Strength and power taken successfully from nature
Mogilev Region relies on development of alternative energy
By Svetlana Paramygina
The wind turbines which appeared a couple of years ago near the regional centre immediately attracted attention, being an unusual sight in Belarus. Installed by Mogilev Tycoon Enterprise, they are saving the company money.
The director of the business, Sergey Sergievich, tells us, “We are pioneers in developing wind power in the Dnieper River area, having installed our first wind turbine near the village of Zhukovo, in the Mogilev District, two years ago. Today, we have eight, with the most recent being even more powerful.”
Mr. Sergievich studied mountains of literature and the experience of Western colleagues before making his decision. He also researched wind patterns locally and found that the Mogilev Region has plenty of this natural resource, being similar to Germany, where (as in the rest of Europe) wind turbines have been long used successfully. Some months are more productive than others, with last December generating the most power so far. This electricity fully supplies Mogilevenergo but Mr. Sergievich won’t reveal how long it will take for the turbines to ‘pay for themselves’. He doesn’t want to give his competitors too much information! Naturally, we can assume that the turbines are a good long-term investment. In fact, the company has also installed solar panels nearby, since there is enough sun in Belarus to make this worthwhile. Tycoon is now planning to build a solar module station in Bykhov, on the site of a former military airfield.
One of the leading agricultural enterprises in the Mogilev Region and nationally is Rassvet co-operative, in the Kirov District. At the end of last year, it launched Belarus’ largest biogas unit, processing agricultural waste into energy. Ideally, the amount of electricity produced is enough not only for this district but, partially, for those nearby.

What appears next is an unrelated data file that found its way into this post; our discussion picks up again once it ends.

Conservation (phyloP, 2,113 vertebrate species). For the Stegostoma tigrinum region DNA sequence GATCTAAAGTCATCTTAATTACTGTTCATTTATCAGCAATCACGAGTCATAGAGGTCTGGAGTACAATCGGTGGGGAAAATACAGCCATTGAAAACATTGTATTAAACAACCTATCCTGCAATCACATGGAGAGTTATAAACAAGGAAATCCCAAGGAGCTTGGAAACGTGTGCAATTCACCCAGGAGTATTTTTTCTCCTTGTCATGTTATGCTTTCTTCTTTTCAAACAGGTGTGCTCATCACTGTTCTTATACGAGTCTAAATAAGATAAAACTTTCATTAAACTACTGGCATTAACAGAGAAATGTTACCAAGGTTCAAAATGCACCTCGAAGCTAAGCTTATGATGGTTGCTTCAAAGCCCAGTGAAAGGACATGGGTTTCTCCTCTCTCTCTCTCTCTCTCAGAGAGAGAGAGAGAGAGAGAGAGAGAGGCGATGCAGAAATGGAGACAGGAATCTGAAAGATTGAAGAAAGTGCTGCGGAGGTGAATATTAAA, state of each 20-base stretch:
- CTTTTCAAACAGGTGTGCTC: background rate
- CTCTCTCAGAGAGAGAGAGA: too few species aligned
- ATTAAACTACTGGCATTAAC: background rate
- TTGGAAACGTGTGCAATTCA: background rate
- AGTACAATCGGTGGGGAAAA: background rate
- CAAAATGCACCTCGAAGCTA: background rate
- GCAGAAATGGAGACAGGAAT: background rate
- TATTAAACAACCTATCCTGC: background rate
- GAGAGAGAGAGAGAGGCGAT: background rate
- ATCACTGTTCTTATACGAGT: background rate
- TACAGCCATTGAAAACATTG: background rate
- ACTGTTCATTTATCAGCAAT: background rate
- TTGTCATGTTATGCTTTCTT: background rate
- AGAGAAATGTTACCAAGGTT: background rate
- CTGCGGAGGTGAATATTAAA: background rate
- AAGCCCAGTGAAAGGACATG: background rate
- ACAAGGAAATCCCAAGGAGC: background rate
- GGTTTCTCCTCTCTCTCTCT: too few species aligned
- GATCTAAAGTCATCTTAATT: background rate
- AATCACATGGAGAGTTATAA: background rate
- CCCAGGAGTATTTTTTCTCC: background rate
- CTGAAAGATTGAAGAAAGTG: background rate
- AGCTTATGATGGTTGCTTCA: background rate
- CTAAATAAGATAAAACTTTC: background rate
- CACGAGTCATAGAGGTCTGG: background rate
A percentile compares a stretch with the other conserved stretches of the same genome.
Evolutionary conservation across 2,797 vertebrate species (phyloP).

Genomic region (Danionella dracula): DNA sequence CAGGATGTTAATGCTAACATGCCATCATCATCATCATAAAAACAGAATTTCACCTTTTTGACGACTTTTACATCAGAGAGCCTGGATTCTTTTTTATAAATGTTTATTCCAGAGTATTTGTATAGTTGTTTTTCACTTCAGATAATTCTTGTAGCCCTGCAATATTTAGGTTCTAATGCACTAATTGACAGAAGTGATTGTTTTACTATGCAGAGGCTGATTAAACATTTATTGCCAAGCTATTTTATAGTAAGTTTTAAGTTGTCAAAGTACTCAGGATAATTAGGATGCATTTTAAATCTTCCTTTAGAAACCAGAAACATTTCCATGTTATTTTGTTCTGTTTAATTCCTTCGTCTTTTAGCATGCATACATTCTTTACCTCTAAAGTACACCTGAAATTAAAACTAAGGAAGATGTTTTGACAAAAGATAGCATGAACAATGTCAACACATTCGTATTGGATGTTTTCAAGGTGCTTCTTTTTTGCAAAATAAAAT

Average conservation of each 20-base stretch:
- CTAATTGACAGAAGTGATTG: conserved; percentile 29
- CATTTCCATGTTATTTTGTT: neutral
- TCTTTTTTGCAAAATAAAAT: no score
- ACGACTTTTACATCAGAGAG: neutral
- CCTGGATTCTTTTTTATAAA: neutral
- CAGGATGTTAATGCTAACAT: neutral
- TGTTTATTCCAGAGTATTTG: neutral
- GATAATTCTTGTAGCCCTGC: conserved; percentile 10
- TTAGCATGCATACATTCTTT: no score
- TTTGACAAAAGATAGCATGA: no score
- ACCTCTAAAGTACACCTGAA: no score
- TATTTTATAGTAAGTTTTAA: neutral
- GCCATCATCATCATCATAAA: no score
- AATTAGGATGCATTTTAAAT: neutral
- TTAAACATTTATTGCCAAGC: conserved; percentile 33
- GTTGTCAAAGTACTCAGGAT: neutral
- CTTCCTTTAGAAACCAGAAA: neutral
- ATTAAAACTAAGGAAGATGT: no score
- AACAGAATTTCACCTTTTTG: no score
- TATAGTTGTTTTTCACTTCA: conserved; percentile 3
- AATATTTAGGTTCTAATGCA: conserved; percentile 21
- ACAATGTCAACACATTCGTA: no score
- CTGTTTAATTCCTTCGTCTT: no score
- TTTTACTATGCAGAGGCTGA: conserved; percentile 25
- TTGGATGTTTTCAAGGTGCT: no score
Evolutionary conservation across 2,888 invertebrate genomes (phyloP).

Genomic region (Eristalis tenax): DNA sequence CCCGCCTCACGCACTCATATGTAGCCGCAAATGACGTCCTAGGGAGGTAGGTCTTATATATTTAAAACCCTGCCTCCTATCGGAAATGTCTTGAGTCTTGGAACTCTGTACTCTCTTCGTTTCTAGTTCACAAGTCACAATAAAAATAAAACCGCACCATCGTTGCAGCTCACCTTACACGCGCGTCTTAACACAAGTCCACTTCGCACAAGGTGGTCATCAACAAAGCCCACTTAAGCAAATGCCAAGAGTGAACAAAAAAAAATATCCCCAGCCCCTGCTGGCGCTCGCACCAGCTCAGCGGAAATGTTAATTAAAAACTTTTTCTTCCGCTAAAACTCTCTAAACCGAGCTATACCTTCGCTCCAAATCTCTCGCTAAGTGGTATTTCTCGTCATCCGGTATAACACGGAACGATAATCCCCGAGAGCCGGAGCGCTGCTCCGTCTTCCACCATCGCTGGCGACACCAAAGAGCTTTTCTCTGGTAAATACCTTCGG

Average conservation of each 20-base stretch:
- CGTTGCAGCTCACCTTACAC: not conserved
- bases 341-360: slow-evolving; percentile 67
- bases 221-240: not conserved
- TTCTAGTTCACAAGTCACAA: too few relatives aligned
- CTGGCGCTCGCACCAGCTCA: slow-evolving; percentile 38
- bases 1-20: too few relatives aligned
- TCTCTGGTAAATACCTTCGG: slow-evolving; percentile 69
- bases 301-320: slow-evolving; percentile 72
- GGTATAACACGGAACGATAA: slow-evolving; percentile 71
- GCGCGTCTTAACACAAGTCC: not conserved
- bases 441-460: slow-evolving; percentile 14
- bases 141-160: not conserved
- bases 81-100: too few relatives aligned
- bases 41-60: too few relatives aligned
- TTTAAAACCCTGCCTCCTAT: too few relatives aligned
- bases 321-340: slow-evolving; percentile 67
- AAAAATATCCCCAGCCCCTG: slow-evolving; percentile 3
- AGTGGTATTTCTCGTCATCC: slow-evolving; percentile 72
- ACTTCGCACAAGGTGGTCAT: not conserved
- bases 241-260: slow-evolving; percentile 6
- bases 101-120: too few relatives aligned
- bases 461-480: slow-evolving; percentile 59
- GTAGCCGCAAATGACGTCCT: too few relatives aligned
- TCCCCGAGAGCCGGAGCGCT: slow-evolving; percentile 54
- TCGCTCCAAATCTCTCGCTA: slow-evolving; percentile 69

“We’re generating Br2.5bn per month from the sale of electricity,” notes the Chairman of Rassvet, Alexander Bagel. “Plus, we cover all the needs of our agricultural enterprise.” Its greenhouses require a considerable amount of energy, as do the grain drying systems. The Chairman of the Mogilev Regional Executive Committee, Piotr Rudnik, stresses that other businesses should follow this model, building smaller biogas units — to at least provide for their own needs.
Tomorrow begins today
“The prospects of alternative energy are obvious,” emphasises the Head of Energy and Fuel, on the Mogilev Regional Executive Committee, Nikolay Yurkov. He adds, “Across the region, a lot is being done to develop this sphere.”
Triple company’s major investment project to install wind turbines is on the cards, using Siemens equipment, in the Gorki and Mstislavl districts. Each site is to have eight wind turbines, producing 20 MW of electricity. All together, three sites are to launch, producing 60 MW. Using large-scale equipment, as in Europe, it will reduce the area needed for wind turbines. Land comes at a price.
“By creating a detailed map of wind patterns at each site, we are solving technical and organisational issues,” Mr. Yurkov explains. “We expect that our first industrial wind turbines will be launched in 2015.”
According to the project, the investment should pay for itself within 7-8 years, producing enough energy for about 10 districts: half of the region. The Mogilev Region’s community services also plan to install turbines, smaller in size, alongside two mini-hydropower stations, in Mogilev and Bobruisk. Wastewater treatment facilities should also launch this year.
“It’s planned to build a larger hydroelectric plant on the River Dnieper,” Mr. Yurkov admits. A solar power plant is also planned, partially funded by a Chinese nuclear power engineering company. Accordingly, a factory is being launched to make solar panels locally, at the Mogilev FEZ.